If your childhood was anything like mine, outdoor playtime meant grass beneath your feet. When I moved to New York for graduate school, I could not help but notice that every playground I came across seemed blatantly to ignore the very land that it was on. It made me curious as to how, in this densely urban environment where so few children have a yard to scamper about, we are designing for outdoor play.
How has our notion of the ground on which we play come to be little more than a collection of catalog-ordered equipment: a narrow assortment of monolithic pipe-rail and plastic units moored in seas of asphalt or rubber matting? When did these Rube Goldberg-like contraptions become the standard of urban child’s play?
Our concept of the modern urban playground was born at the turn of the 20th century, when improvements in child labor laws afforded city children more time to play with nowhere to do it but the street. Early reformers considered playgrounds a “healthful influence upon children’s morals and conduct.” One can imagine that these first playgrounds must have felt like amazing new worlds to kids used to scrounging for scraps of land to commandeer.
In October 1903, 20,000 New York children turned out in the rain to witness the unveiling of America’s first municipally sponsored playground, in the Lower East Side’s Seward Park. With its three S’s—swings, seesaw and slide—Seward Park ushered in a new era for civic playgrounds and served as a design model for decades.
Between 1934 and 1960, Parks Commissioner Robert Moses became the city’s playground drill sergeant, adding no fewer than 658 of them to the New York landscape during his tenure. Through the 1930s and 1940s, The New York Times published hundreds of articles announcing new playgrounds and championing Moses’ administrative prowess. Moses’ chief concerns were play spaces that could be built and serviced inexpensively on a large scale. Consequently, his early playgrounds were, by and large, harsh environments, filled with metal and asphalt that were easy to maintain but hard on knees and elbows. Despite their uncompromising nature, these were valued and celebrated spaces. Elaborate opening ceremonies were planned and broadcast on the radio. Recreation specialists and active programming such as kite days, storytelling and athletic competitions gave these urban playgrounds a vibrancy now lost.
The mid-20th century saw artists such as Egon Möller-Nielsen and Isamu Noguchi valiantly attempt a creative transformation of the playground. Noguchi’s proposed 1933 gesamtkunstwerk, Play Mountain, would have filled a full city block with a pool, gymnasium, skating facilities and playground in the shape of a gently sloping, tiered pyramid housing a usable interior space. Traditional playground equipment was eschewed in favor of sculpting the earth into abstract mounds and peaks. But Moses could not be summoned to Noguchi’s Mountain and thus it was destined to remain a myth.
In 1953, the Museum of Modern Art teamed up with local business Creative Playthings and Parent magazine to extol the value of artful playgrounds. Dismissing the city’s “monotonously identical” play areas as “cogent proof of how inadequately we have estimated their importance in our communal life,” MoMA hosted a Play Sculpture Competition with Philip Johnson as jury member. Newly aided by their association with modern art, playgrounds were highly respected by the end of the 1950s.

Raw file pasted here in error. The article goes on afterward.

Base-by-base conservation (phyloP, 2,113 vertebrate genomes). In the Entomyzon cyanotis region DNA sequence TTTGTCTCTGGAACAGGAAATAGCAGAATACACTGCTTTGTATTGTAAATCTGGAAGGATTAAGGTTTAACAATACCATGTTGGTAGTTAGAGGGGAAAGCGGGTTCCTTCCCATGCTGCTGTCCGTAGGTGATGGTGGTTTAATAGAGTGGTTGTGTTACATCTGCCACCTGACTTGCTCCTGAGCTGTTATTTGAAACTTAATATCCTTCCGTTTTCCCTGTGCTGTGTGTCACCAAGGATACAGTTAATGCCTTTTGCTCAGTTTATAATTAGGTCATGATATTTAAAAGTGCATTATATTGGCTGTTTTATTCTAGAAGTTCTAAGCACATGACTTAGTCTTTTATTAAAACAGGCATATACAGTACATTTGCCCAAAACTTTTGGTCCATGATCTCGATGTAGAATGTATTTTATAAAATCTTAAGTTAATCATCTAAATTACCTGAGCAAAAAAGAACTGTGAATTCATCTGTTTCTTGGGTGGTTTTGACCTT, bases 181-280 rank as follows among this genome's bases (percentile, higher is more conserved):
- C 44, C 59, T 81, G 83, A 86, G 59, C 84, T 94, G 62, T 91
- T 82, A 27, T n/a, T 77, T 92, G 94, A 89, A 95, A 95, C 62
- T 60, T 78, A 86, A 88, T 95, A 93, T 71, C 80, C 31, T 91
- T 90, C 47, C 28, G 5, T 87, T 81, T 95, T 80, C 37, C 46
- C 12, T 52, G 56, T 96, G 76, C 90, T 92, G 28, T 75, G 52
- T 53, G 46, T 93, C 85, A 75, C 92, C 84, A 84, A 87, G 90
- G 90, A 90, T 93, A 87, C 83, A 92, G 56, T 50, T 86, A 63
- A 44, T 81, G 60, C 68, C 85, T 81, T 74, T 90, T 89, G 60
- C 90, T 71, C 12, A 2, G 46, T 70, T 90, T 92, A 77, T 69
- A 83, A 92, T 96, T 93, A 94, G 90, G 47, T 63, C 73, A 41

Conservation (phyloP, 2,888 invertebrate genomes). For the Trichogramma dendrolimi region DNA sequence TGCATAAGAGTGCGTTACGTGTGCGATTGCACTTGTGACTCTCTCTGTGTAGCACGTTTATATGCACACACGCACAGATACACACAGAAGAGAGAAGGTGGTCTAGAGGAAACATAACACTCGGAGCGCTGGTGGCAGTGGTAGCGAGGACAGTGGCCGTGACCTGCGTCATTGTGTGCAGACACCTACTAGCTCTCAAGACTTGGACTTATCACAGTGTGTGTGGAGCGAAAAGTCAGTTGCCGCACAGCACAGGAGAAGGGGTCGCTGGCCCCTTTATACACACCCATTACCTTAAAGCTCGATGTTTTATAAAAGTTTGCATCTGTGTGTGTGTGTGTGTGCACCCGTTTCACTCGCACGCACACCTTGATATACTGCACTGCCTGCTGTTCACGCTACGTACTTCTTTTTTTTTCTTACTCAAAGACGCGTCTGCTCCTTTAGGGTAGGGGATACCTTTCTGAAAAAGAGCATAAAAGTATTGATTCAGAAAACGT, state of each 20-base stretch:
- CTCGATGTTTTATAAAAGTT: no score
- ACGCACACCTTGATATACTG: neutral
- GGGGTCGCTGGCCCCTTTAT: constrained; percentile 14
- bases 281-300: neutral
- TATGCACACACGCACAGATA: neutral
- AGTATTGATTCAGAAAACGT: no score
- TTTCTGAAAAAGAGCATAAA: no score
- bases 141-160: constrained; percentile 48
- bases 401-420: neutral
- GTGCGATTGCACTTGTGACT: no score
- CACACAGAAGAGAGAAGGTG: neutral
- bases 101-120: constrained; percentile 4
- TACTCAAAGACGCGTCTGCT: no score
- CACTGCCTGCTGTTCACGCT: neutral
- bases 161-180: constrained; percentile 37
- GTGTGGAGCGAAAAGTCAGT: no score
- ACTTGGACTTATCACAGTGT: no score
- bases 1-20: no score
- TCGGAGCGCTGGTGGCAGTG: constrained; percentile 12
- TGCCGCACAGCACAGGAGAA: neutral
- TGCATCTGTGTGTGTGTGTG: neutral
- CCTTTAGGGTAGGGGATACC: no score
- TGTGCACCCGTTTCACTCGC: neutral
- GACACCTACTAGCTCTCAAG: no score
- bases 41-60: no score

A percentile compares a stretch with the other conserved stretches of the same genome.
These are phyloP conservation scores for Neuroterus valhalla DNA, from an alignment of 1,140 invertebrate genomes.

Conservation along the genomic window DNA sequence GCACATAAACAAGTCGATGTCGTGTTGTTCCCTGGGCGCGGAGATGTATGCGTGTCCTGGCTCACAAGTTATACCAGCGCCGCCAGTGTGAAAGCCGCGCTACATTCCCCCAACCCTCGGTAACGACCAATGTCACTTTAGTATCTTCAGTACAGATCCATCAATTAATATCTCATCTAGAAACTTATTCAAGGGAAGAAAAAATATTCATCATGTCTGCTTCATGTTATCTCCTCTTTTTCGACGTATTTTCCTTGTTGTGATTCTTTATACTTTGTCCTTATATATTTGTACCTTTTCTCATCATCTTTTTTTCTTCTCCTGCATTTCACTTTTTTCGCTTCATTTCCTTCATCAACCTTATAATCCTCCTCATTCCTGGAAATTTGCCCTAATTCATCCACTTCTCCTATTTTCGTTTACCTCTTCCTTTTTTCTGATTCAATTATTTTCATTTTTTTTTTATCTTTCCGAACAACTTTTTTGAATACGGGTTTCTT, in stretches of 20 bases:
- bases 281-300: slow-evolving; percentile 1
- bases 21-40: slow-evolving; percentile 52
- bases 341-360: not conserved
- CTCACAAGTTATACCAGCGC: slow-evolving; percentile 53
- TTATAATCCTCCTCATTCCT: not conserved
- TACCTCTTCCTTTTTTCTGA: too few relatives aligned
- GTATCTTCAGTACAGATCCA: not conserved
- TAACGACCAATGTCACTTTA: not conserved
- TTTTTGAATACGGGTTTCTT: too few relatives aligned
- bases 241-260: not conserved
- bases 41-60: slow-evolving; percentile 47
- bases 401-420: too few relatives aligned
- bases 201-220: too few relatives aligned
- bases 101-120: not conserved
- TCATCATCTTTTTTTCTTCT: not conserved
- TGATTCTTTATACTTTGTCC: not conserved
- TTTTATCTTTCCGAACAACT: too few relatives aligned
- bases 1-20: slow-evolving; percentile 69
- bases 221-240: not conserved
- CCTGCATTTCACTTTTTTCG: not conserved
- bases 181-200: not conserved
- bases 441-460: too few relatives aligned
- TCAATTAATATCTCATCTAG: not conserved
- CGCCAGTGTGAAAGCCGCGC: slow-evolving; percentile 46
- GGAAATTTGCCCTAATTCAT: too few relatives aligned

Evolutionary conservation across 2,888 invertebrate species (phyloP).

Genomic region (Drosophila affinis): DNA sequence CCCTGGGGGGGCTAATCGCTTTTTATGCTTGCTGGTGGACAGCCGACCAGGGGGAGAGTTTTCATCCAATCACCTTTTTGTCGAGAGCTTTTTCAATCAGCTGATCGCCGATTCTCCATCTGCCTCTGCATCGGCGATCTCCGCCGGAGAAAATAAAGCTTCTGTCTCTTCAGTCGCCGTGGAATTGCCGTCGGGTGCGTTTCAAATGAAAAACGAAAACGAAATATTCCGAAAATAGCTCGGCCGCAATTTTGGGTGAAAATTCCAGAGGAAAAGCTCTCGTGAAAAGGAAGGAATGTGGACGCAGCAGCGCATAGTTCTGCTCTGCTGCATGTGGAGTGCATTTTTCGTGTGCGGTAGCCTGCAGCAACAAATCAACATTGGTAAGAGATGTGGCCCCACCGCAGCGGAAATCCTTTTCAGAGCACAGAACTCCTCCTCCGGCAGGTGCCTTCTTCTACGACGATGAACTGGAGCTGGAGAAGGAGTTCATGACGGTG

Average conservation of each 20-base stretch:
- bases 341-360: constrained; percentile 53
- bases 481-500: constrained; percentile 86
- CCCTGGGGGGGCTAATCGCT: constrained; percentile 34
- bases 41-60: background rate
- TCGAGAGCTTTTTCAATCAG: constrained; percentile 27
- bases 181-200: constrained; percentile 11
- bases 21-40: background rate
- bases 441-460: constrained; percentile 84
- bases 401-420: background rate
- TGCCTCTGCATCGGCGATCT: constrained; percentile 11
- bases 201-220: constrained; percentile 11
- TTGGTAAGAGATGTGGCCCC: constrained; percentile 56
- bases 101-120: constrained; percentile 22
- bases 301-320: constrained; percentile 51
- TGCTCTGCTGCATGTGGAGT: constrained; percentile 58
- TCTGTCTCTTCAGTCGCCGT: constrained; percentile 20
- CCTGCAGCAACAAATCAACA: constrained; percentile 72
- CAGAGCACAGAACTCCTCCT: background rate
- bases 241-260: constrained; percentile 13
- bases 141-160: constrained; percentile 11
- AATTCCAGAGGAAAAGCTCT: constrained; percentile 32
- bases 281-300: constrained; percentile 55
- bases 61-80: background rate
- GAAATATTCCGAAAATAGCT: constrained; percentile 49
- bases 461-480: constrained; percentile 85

Despite such high cultural critiques, today every playground looks pretty much the same. The colors are brighter and, thanks to a phonebook-thick set of safety standards, the surfaces are softer, but the monotony is the same. Susan Solomon, in her definitive book American Playgrounds, blames McDonald’s: to her, the over 8,000 cookie-cutter playgrounds that append its restaurants nationwide represent the low point in post-World War II American playground design—safe but spiritless. These modern playgrounds tell you how to play, with little room for imagination and creativity. They exercise the body, not the mind.
Imaginative play is under siege not only in the sandbox. American culture in the early 21st century has constricted children’s play as never before. Increased competition, organized activities, parental fears, technology and educational shifts have combined to produce what psychologist David Elkind laments as “the reinvention of childhood.” Across the country, and especially, one imagines, in New York, parents are exchanging playtime for résumé-building activities. Studies show that today’s children play an estimated eight hours less each week than they did adecade ago.
“Kids are victims of this changing perception of what good parenting is,” argues University of Pennsylvania pediatrician Kenneth Ginsburg. “Good parenting has suddenly become about signing your kid up for many different activities; about making sure that they get into the best college… When this happens, childhood changes: it becomes parent-driven and adult-driven, rather than child-driven,” Ginsburg remarks. There is simply no time today for the real business of childhood: the chaotic, unstructured fun of the local playground.
Over the past 50 years, the increasing primacy of television and computers in children’s lives has transformed their activities, in what play theorist Brian Sutton-Smith calls a shift from a “manual” involvement with objects and places to a “symbolic” relationship with information and amusement. Increasingly, reality is exchanged for a simulation of reality, and kids’ bodies are left behind in pursuit of the visual and the virtual.